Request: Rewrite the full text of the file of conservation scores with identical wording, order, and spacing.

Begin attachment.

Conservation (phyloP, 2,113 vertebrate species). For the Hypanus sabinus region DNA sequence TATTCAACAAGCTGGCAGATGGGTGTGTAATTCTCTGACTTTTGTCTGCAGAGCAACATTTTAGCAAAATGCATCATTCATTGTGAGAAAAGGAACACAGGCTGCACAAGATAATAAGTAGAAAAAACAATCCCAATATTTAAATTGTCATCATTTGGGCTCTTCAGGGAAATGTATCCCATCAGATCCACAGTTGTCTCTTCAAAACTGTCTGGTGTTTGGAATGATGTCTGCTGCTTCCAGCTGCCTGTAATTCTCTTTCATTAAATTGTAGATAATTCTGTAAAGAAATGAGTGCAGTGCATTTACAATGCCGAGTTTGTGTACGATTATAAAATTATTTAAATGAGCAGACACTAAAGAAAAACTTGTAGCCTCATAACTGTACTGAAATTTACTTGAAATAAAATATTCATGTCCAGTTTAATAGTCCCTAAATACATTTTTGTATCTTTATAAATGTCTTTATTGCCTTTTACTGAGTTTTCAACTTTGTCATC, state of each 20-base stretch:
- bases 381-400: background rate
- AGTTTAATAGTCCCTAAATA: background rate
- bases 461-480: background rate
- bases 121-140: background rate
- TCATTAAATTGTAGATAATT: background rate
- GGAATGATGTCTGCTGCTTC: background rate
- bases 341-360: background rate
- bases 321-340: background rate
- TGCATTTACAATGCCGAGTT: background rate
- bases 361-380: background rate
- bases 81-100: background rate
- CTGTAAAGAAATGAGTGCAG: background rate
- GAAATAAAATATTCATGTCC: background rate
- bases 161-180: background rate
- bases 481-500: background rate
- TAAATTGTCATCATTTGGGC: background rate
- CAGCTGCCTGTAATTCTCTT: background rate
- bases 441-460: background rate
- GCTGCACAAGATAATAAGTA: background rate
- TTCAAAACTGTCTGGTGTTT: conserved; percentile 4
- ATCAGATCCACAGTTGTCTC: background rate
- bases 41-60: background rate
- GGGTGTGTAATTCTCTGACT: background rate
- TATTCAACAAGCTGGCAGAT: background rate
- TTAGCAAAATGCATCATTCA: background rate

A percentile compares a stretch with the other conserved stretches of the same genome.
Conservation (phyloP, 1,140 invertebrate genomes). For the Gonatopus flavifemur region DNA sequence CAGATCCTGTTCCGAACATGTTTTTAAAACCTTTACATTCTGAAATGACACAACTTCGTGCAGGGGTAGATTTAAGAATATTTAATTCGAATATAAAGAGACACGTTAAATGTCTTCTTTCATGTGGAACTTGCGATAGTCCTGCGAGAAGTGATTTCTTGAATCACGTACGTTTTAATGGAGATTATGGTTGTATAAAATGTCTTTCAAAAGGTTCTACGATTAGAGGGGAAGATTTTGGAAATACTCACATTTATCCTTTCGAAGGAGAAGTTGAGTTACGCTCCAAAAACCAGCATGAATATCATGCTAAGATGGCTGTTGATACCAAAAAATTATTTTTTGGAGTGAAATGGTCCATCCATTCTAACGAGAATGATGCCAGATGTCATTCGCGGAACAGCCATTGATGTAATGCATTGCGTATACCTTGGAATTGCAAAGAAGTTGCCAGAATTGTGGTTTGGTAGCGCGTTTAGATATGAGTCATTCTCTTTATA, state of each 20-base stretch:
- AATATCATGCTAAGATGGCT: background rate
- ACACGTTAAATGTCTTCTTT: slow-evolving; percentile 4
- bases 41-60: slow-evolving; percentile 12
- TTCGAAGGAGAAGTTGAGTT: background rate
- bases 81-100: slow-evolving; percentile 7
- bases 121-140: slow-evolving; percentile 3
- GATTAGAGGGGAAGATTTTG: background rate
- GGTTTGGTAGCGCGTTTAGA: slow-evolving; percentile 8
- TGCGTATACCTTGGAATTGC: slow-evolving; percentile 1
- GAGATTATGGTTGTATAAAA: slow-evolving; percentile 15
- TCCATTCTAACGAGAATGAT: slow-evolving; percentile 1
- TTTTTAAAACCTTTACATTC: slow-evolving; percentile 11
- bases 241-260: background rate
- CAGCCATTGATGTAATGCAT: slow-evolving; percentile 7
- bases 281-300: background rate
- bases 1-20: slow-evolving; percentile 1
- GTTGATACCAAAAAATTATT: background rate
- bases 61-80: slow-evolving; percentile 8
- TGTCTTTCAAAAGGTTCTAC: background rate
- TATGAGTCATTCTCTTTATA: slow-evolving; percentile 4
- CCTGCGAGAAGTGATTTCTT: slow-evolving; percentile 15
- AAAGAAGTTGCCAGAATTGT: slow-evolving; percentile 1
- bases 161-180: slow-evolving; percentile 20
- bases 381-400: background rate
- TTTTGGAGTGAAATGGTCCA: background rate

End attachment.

Conservation (phyloP, 2,113 vertebrate species). For the Hypanus sabinus region DNA sequence TATTCAACAAGCTGGCAGATGGGTGTGTAATTCTCTGACTTTTGTCTGCAGAGCAACATTTTAGCAAAATGCATCATTCATTGTGAGAAAAGGAACACAGGCTGCACAAGATAATAAGTAGAAAAAACAATCCCAATATTTAAATTGTCATCATTTGGGCTCTTCAGGGAAATGTATCCCATCAGATCCACAGTTGTCTCTTCAAAACTGTCTGGTGTTTGGAATGATGTCTGCTGCTTCCAGCTGCCTGTAATTCTCTTTCATTAAATTGTAGATAATTCTGTAAAGAAATGAGTGCAGTGCATTTACAATGCCGAGTTTGTGTACGATTATAAAATTATTTAAATGAGCAGACACTAAAGAAAAACTTGTAGCCTCATAACTGTACTGAAATTTACTTGAAATAAAATATTCATGTCCAGTTTAATAGTCCCTAAATACATTTTTGTATCTTTATAAATGTCTTTATTGCCTTTTACTGAGTTTTCAACTTTGTCATC, state of each 20-base stretch:
- bases 381-400: background rate
- AGTTTAATAGTCCCTAAATA: background rate
- bases 461-480: background rate
- bases 121-140: background rate
- TCATTAAATTGTAGATAATT: background rate
- GGAATGATGTCTGCTGCTTC: background rate
- bases 341-360: background rate
- bases 321-340: background rate
- TGCATTTACAATGCCGAGTT: background rate
- bases 361-380: background rate
- bases 81-100: background rate
- CTGTAAAGAAATGAGTGCAG: background rate
- GAAATAAAATATTCATGTCC: background rate
- bases 161-180: background rate
- bases 481-500: background rate
- TAAATTGTCATCATTTGGGC: background rate
- CAGCTGCCTGTAATTCTCTT: background rate
- bases 441-460: background rate
- GCTGCACAAGATAATAAGTA: background rate
- TTCAAAACTGTCTGGTGTTT: conserved; percentile 4
- ATCAGATCCACAGTTGTCTC: background rate
- bases 41-60: background rate
- GGGTGTGTAATTCTCTGACT: background rate
- TATTCAACAAGCTGGCAGAT: background rate
- TTAGCAAAATGCATCATTCA: background rate

A percentile compares a stretch with the other conserved stretches of the same genome.
Conservation (phyloP, 1,140 invertebrate genomes). For the Gonatopus flavifemur region DNA sequence CAGATCCTGTTCCGAACATGTTTTTAAAACCTTTACATTCTGAAATGACACAACTTCGTGCAGGGGTAGATTTAAGAATATTTAATTCGAATATAAAGAGACACGTTAAATGTCTTCTTTCATGTGGAACTTGCGATAGTCCTGCGAGAAGTGATTTCTTGAATCACGTACGTTTTAATGGAGATTATGGTTGTATAAAATGTCTTTCAAAAGGTTCTACGATTAGAGGGGAAGATTTTGGAAATACTCACATTTATCCTTTCGAAGGAGAAGTTGAGTTACGCTCCAAAAACCAGCATGAATATCATGCTAAGATGGCTGTTGATACCAAAAAATTATTTTTTGGAGTGAAATGGTCCATCCATTCTAACGAGAATGATGCCAGATGTCATTCGCGGAACAGCCATTGATGTAATGCATTGCGTATACCTTGGAATTGCAAAGAAGTTGCCAGAATTGTGGTTTGGTAGCGCGTTTAGATATGAGTCATTCTCTTTATA, state of each 20-base stretch:
- AATATCATGCTAAGATGGCT: background rate
- ACACGTTAAATGTCTTCTTT: slow-evolving; percentile 4
- bases 41-60: slow-evolving; percentile 12
- TTCGAAGGAGAAGTTGAGTT: background rate
- bases 81-100: slow-evolving; percentile 7
- bases 121-140: slow-evolving; percentile 3
- GATTAGAGGGGAAGATTTTG: background rate
- GGTTTGGTAGCGCGTTTAGA: slow-evolving; percentile 8
- TGCGTATACCTTGGAATTGC: slow-evolving; percentile 1
- GAGATTATGGTTGTATAAAA: slow-evolving; percentile 15
- TCCATTCTAACGAGAATGAT: slow-evolving; percentile 1
- TTTTTAAAACCTTTACATTC: slow-evolving; percentile 11
- bases 241-260: background rate
- CAGCCATTGATGTAATGCAT: slow-evolving; percentile 7
- bases 281-300: background rate
- bases 1-20: slow-evolving; percentile 1
- GTTGATACCAAAAAATTATT: background rate
- bases 61-80: slow-evolving; percentile 8
- TGTCTTTCAAAAGGTTCTAC: background rate
- TATGAGTCATTCTCTTTATA: slow-evolving; percentile 4
- CCTGCGAGAAGTGATTTCTT: slow-evolving; percentile 15
- AAAGAAGTTGCCAGAATTGT: slow-evolving; percentile 1
- bases 161-180: slow-evolving; percentile 20
- bases 381-400: background rate
- TTTTGGAGTGAAATGGTCCA: background rate